Contributed by the College Student Alliance and Ontario Undergraduate Student Alliance
Ontario’s students, colleges and universities are calling on the provincial government to take immediate action on the growing problem of student mental health, with an integrated strategy that begins in Kindergarten and continues through high school, postsecondary life and adulthood.
A joint report released on November 2 calls for a “whole of community” approach by government, health-care providers, community agencies, student associations and postsecondary institutions – including mandatory curriculum to teach resiliency in young people, an early-warning system throughout all levels of education, counselling, and expanded use of technology. All of this would be provided at no cost to students, whether they live on- or off-campus.
“Student mental health is a growing concern on postsecondary campuses across the country,” said Andrew Clubine, President of the Ontario Undergraduate Student Alliance (OUSA). “Students are calling on the province to take an integrated and comprehensive approach to improving mental wellness supports so that they can succeed both on- and off-campus.
The new report, entitled “In It Together: Taking Action on Student Mental Health” was released by four groups representing the province’s 45 colleges and universities and more than 220,000 students.
In the report, the four partners - the College Student Alliance, the Ontario Undergraduate Student Alliance, Colleges Ontario, and the Council of Ontario Universities – say providing effective support for student mental health is one of the most pressing issues on college and university campuses today.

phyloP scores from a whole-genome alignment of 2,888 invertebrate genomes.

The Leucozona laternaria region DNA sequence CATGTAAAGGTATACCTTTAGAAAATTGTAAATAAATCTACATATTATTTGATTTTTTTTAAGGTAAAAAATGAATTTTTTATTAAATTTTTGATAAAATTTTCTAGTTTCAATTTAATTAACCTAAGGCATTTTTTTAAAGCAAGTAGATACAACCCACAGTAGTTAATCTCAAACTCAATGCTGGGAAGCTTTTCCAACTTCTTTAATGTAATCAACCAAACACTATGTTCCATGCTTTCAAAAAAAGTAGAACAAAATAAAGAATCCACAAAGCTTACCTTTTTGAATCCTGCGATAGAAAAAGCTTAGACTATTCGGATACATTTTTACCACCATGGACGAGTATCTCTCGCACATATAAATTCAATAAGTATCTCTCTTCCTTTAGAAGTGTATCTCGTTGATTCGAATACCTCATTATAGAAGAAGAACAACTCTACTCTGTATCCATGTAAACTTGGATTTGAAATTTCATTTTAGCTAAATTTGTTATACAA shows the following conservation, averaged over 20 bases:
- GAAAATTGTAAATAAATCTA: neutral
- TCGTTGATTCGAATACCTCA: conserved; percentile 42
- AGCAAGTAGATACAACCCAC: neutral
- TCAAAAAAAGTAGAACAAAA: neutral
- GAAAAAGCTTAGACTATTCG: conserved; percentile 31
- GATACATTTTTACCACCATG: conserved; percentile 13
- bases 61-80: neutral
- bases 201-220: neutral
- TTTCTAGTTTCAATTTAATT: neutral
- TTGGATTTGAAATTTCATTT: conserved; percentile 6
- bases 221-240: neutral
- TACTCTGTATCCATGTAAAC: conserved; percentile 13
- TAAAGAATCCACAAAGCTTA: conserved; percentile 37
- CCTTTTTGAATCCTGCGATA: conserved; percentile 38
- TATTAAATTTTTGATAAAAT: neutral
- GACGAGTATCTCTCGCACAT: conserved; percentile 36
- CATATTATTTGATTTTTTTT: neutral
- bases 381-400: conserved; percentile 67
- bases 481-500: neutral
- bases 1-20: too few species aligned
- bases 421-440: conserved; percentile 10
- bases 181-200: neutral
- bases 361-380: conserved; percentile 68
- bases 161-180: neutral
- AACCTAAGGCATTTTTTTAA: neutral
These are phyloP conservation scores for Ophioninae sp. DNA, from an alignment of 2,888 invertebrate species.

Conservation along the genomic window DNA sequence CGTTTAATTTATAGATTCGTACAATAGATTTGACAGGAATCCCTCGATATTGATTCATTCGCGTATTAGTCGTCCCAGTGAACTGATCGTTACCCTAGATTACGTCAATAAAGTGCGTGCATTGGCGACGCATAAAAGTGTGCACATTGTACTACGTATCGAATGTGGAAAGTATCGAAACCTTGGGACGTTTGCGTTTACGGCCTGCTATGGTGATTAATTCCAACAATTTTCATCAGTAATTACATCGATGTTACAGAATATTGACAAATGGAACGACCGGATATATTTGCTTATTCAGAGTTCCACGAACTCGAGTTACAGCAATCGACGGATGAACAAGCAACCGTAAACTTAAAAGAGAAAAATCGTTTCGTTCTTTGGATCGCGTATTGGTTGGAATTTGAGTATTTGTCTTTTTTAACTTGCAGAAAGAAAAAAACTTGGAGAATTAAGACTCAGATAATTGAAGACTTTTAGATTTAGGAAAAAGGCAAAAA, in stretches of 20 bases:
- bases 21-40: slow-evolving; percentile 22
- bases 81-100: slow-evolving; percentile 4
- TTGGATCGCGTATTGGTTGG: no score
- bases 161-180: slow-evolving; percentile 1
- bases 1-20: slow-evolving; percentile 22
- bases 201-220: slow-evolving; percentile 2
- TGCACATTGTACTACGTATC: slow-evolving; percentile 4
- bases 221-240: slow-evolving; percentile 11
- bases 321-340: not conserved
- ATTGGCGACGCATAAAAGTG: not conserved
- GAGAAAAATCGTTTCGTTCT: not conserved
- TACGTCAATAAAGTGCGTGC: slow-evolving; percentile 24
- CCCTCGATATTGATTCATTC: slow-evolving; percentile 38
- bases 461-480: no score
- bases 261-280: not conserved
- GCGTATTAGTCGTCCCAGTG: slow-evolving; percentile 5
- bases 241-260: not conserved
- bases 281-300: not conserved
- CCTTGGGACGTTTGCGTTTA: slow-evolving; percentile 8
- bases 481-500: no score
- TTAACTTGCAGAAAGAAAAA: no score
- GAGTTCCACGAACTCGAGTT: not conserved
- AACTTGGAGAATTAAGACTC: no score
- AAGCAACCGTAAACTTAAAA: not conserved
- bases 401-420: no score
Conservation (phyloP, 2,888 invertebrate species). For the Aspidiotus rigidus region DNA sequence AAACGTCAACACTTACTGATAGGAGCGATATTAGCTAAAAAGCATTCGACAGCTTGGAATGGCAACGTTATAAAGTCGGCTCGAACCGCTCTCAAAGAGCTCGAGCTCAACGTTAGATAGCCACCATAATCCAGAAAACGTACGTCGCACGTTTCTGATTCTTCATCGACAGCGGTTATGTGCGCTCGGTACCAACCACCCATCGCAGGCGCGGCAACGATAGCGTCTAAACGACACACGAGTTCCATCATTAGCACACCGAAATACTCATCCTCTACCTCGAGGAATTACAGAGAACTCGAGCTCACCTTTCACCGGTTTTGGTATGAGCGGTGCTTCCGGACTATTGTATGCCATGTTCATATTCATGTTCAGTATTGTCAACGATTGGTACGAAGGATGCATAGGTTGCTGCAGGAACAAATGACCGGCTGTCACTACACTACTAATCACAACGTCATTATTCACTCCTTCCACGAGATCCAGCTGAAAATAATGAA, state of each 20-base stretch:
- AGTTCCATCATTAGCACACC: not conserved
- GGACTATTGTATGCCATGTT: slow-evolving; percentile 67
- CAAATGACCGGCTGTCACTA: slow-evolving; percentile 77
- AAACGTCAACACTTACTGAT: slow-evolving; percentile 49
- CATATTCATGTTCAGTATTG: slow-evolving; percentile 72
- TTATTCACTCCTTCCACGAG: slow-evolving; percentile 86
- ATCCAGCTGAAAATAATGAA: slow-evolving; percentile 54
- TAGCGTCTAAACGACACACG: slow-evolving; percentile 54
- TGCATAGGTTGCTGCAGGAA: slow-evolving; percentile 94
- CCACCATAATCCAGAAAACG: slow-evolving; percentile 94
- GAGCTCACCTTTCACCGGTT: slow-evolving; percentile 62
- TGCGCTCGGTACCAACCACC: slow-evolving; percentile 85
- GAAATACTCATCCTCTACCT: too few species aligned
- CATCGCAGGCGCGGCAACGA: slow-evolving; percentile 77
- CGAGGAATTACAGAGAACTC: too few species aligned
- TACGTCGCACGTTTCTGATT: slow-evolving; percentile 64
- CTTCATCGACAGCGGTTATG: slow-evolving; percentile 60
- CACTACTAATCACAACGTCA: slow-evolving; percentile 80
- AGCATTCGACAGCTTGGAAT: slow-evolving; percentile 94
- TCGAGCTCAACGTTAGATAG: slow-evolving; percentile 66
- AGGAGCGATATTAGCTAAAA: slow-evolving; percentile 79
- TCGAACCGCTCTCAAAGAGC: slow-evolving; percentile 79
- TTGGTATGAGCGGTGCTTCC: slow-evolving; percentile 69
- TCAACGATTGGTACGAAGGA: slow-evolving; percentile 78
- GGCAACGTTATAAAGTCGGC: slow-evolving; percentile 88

Postsecondary institutions have made addressing it a priority, but they can’t meet the challenge alone.
Other recommendations in the report include:
• An update to Ontario’s Comprehensive Mental Health and Addictions Strategy, to recognize postsecondary students as a distinct group;
• Clearly defined roles across four Ontario government ministries to ensure no service gaps;
• Close working relationships between postsecondary institutions and local health-care and community agencies, to develop and implement a plan to help students with mental health concerns;
• Free mental health care for students – on- and off-campus – through increased services not currently funded by OHIP;
• Government investment in transition programming for high school students as they prepare to enter postsecondary education.
Seventy-five percent of mental health disorders first appear among people aged 18-24.
A National College Health Assessment survey of college and university students reported that, last year:
– 46 percent of students reported feeling so depressed it was difficult to function, up from 40 percent in 2013;
– 65 percent of students reported overwhelming anxiety, up from 58 percent;
– 14 percent of students had seriously considered suicide, up from 11 percent.